Sarah Shatz/HBO
One of the most interesting—and welcome—byproducts of the content glut we wade through with our laptops and Rokus and Apple TVs is the way sex is being portrayed on-screen. While plenty of TV shows still play the act for laughs, titillation, or shock value, others (Euphoria, Big Mouth, and Girls among them) dare to portray sex as the messy, emotionally fraught affair it can sometimes be.

Add to that list Mrs. Fletcher, the new HBO series developed by Tom Perrotta and based on his 2017 novel of the same name. Much of the sex portrayed through the show’s seven episodes is awkward or uncomfortable or worse. With only one exception (which I can’t discuss at the risk of spoiling a major plot point), it’s not difficult to watch any of it, but the goal is to serve up shivers of recognition rather than arousal.

The key difference between Mrs. Fletcher and the aforementioned shows is that this one focuses on a woman in her 40s. As portrayed by the ineffable Kathryn Hahn, Eve Fletcher is a divorcée who, after delivering her son Brendan (played by Jackson White) to college, returns to an empty house. At first, she wanders down the usual pathways: indulging in white wine and cigarettes, getting high for the first time in ages, taking a writing class at community college. But with all this free time on her hands, Eve finds the floodgates of her sexual desire thrown open. And she dives straight in, starting with a lot of porn and a fair bit of fantasizing and winding up with her awkwardly spanking herself and engaging in an initially hot but quickly demoralizing one-night stand.

Hahn is, as ever, perfect throughout. It’s not a glamorous role, particularly when she’s asked to bend herself over the arm of a couch and talk dirty to herself as she slaps her ass red. But as she did in I Love Dick and her stunning turn in Transparent, Hahn uses subtle shifts in her facial and vocal expressions to reveal the ache at Eve’s core. This is a woman who has spent her adult life working in service of others, whether her son or the residents of the senior center where she works. Now that she can concentrate on her own needs, Eve barely knows where to begin. Through Hahn, Eve's wobbly uncertainty feels all too real and relatable.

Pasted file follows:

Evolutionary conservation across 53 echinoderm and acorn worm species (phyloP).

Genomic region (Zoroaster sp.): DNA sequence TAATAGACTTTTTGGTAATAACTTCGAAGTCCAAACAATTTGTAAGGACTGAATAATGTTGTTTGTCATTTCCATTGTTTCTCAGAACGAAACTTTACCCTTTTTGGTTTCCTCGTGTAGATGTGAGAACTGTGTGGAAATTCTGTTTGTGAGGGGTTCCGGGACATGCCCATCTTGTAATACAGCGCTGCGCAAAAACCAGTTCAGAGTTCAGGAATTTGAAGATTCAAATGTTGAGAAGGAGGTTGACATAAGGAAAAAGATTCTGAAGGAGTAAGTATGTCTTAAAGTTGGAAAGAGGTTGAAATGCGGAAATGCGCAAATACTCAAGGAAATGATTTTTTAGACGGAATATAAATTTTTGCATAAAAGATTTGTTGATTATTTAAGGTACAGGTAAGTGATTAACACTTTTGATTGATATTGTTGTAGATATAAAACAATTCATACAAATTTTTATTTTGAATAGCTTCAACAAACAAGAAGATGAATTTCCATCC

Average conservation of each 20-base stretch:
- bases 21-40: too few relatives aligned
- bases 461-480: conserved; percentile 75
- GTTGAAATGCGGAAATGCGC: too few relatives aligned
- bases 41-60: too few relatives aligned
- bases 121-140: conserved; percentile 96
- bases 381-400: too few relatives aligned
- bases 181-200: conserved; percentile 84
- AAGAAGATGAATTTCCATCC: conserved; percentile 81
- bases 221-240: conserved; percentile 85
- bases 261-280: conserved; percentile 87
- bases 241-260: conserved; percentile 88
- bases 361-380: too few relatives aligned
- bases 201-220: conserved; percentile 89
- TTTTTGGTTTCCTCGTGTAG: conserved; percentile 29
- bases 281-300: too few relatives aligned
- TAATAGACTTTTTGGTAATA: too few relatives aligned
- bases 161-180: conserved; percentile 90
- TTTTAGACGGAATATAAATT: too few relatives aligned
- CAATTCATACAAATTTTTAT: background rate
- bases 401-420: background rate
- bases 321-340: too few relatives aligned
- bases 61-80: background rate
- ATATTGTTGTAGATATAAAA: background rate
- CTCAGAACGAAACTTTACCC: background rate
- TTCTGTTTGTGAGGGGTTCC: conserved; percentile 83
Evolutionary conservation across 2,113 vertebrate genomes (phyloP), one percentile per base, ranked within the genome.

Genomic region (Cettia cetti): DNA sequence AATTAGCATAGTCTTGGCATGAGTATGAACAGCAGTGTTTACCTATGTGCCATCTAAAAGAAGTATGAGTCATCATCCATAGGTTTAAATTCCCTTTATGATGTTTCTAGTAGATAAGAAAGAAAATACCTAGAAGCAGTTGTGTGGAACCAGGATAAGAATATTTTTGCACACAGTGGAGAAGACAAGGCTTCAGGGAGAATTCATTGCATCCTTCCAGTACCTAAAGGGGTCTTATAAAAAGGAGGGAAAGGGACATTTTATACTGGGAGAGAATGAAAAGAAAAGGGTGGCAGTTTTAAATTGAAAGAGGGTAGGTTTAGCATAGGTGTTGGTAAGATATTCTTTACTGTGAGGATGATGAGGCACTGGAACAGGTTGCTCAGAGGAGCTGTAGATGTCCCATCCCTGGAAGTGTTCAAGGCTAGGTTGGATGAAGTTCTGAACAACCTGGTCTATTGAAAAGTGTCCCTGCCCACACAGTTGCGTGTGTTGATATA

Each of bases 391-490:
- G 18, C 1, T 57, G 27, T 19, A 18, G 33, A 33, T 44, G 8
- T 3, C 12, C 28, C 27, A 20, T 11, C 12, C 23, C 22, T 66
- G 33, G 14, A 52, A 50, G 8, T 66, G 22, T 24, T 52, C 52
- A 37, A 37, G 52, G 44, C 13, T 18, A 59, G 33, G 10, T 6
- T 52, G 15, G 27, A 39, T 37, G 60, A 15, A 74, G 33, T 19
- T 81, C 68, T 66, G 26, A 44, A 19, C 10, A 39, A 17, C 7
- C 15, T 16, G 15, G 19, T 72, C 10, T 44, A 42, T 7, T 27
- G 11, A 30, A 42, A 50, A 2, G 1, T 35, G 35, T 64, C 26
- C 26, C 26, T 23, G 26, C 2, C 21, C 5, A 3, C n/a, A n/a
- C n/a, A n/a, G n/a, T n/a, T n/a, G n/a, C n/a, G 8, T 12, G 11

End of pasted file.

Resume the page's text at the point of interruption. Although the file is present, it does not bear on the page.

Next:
If Mrs. Fletcher kept its focus entirely on the title character, this would have been another success for Perrotta, who has seen three of his other novels adapted, brilliantly, into films (Election and Little Children) and a previous HBO series (The Leftovers).

But, in keeping with the source material, Perrotta attempts to balance out Eve’s story with that of Brendan as he tries to find his way at college. It’s a fairly standard journey—high-school stud finds himself on his heels negotiating campus life—that isn’t given any kind of weight, mostly due to White’s unformed performance. He looks the part of the all-American boy, with angular jaw and six-pack abs, but can’t seem to tap into any emotion beyond brow-furrowed confusion. The series does him no favors, either, as it’s apparent where his story arc is headed early on. With no surprises in plot or performance, there’s little reason to care about where he lands in the final episode.

Other subplots do shore things up considerably, especially the timid but poignant romance blossoming between a transgender woman (Jen Richards) and one of Eve’s classmates (Ifádansi Rashad), and the strained relationship that Eve still has with her ex-husband (an underused Josh Hamilton). But those aren’t the elements that make the show worth returning to. It’s the journey of Eve and the way it is brought to rich, sticky life by Hahn.

Mrs. Fletcher premieres Sunday, October 27, on HBO.